Exactly how have the Chiefs gone from the 4-12 team that kicked off the Todd Haley era with a 38-24 loss in Baltimore last season, to a 10-6 division champion preparing to host the Ravens in a playoff game 16 months later?
There are a lot of reasons for the Chiefs rapid rise, but we can probably use THIS as a starting point.
You saw that correctly.
Or maybe THIS is a good place to begin.
That 50-yard hookup with Mark Bradley set the Chiefs up for a game-tying field goal on the series prior to Ryan’s score. Neither player on the receiving end of Croyle's passes made it to the 2010 offseason.
There are loads of plays like those from last year’s Chiefs/Ravens Week One matchup. In total, 13 players who started that game for the Chiefs are either (a) no longer with the team, or (b) no longer serving in a starting capacity.
Heck, barring a signing this week, seven of the Chiefs starters from that 2009 opener were out of football all-together in 2010 (Bradley, S Mike Brown, RB Larry Johnson, RG Mike Goff, RT Ikechuku Ndukwe, Ryan and DT Tank Tyler). Five of those starters were on the offensive side of the football, including the entire right side of the offensive line.
“It takes time and it takes work, but you set your expectations, you let the players know what’s expected of them and how we’re going to do things, and now, we’re two years into that process,” Coach Todd Haley said. “So, we made progress throughout last year, we made progress throughout a second offseason together, we’ve continued to bring in personnel upgrades that creates competition at as many positions as we can, and we’re making progress. We’re not there yet, but we are making progress.”
At its most basic beginnings, Kansas City’s two-season progression has been defined by a shift in its core players. Whether that change came in the middle of last season or at the end of this year’s training camp doesn’t matter. What matters is that the Chiefs are a dramatically different football team than the one that lined up against Baltimore 16 months ago.
Ray Lewis started that 2009 season opener at Mike linebacker for Baltimore, just as he has done for the better parts of 15 seasons, and has taken notice of the striking shift in Kansas City’s personnel over the last year.
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“If you look at their team, they are built to get something started over there,” the 35-year old Lewis said. “They are a sleeper team in the bracket that nobody had really even thought about and they came out (of the AFC West). But they did come out and it’s because of the young talent that they do have. When you sit back and watch them, they are talented across the board.”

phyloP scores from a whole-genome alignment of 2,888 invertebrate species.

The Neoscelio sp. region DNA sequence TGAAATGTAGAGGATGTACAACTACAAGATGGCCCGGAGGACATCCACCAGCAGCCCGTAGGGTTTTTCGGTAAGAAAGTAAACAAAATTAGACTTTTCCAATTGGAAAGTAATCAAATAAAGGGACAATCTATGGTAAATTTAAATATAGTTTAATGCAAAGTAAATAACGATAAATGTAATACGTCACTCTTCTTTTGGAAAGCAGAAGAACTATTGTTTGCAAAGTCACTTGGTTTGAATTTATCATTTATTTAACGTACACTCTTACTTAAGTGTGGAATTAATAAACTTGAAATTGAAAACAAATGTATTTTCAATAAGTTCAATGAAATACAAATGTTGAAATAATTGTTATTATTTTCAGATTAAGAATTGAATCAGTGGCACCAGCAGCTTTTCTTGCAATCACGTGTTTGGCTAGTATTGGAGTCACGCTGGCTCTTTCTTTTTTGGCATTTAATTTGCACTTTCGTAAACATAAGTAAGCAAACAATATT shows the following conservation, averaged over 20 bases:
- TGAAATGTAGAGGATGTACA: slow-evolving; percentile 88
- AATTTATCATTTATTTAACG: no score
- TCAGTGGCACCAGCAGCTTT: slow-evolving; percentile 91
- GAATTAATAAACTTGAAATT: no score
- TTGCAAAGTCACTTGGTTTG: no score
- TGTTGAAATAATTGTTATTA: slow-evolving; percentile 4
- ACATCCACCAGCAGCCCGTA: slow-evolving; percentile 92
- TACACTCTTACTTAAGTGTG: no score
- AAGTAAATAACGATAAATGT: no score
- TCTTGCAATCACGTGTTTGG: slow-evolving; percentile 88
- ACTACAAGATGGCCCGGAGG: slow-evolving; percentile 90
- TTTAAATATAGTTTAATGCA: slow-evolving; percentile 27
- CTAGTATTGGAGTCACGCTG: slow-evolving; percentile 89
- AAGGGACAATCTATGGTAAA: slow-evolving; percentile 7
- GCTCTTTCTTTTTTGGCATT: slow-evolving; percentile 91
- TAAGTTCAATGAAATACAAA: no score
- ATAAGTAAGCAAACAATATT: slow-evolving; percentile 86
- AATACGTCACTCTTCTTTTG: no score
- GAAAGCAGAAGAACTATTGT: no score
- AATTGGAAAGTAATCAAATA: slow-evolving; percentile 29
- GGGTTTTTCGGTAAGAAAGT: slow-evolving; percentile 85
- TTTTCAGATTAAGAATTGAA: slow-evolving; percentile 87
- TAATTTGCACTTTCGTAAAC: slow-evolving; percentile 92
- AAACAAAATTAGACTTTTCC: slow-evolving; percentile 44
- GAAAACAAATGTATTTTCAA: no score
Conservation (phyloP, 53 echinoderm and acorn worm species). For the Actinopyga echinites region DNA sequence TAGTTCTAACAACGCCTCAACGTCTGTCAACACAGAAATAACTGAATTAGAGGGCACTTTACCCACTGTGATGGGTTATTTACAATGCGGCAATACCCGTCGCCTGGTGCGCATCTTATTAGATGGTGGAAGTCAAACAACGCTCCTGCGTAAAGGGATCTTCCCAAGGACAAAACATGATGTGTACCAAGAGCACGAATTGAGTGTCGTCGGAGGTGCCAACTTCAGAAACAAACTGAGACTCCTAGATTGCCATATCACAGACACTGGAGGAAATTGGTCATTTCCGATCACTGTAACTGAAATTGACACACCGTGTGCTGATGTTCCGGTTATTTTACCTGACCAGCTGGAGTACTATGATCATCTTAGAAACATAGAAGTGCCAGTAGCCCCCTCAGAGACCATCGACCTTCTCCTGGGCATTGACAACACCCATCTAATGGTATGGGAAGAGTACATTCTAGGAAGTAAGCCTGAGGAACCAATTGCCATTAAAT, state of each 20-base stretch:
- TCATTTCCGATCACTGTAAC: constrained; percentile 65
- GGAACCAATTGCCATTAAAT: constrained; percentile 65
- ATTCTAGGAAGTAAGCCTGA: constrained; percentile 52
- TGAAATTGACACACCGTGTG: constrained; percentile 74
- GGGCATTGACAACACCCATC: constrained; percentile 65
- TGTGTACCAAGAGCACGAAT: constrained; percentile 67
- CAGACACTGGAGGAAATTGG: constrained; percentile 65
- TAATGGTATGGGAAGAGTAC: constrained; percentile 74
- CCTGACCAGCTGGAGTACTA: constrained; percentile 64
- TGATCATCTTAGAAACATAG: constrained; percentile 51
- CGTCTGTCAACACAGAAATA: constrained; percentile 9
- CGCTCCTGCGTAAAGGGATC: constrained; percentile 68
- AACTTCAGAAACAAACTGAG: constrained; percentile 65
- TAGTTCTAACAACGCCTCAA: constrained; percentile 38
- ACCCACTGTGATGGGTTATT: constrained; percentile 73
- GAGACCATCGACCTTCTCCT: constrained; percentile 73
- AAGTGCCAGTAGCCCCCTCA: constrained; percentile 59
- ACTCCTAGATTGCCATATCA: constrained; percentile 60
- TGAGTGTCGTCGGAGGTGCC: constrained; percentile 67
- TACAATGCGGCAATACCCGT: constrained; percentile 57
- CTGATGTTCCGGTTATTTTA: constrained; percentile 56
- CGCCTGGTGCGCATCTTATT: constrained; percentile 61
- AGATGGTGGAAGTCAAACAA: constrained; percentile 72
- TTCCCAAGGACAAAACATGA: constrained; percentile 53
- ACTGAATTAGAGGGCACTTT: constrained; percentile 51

While the Chiefs have changed drastically since September 13, 2009, the Ravens have continued to be the Ravens. It’s the tale of two franchises: one that is trying to arrive and one that has already landed.
Baltimore has undergone little change to the starters it marched out against Kansas City that day. The majority of former starters no longer playing significant snaps for the Ravens this season have found themselves on injured reserve this season; not on the streets of NFL free agency.
The Ravens are established. They’re a team that generally doesn’t need trickery or an altered game plan to beat opponents. They have built a Raven brand of football and, since John Harbaugh has taken over as head coach, that’s led to a lot of winning.
“For the most part, they do what they do, as the saying goes,” Haley said. “You can expect a strong running attack. I think for them as far as a unique skill player they do a good job of utilizing, and defensively, they are what they are which is a good a defense centered by Ray Lewis, Ed Reed, and Terrell Suggs. They just keep coming and they pride themselves on that, and that they’re going to win on defense most weeks.”
“What you see on film is that they’re a big physical team, they have an outstanding front seven,” Cassel added. “They’re an outstanding defense, and they’re the best defense we have seen at this point. We are excited about playing.”
In many ways, the Ravens represent the type of team that the Chiefs are striving to be – a team with an established identity who consistently competes for championships.
For the third consecutive season Baltimore has finished among the NFL’s top-three in fewest yards allowed and they’ve finished in the top-10 in total defense for the last eight seasons. They’re also one of only two teams (alongside Indianapolis) to have three players register at least 60 catches and RB Ray Rice has produced the third-most yards from scrimmage this year (159 yards behind second-ranked Jamaal Charles).
The Ravens are a proven commodity. It’s why they’re road favorites as they head to Kansas City this weekend.
“You can’t look into the media and look into the papers and look into the news,” LB
At 12-4, the Ravens offer an excellent opportunity for the Chiefs to measure their organization progression and young talent against one of the most veteran-laced, upper-echelon teams in football. The test will take place under the national spotlight for added effect. Baltimore’s four losses this season have averaged a four-point margin and come against three teams with playoff byes (New England, Pittsburgh and Atlanta).
Baltimore is one of the best and the Chiefs are a relatively unknown commodity. As Lewis said, the Chiefs are a sleeper; a new team in the field that’s taken many by surprise this season.
But there’s something certain about this team when it comes to playing Baltimore as well. This is a much different Chiefs team that the one that the Ravens faced last season.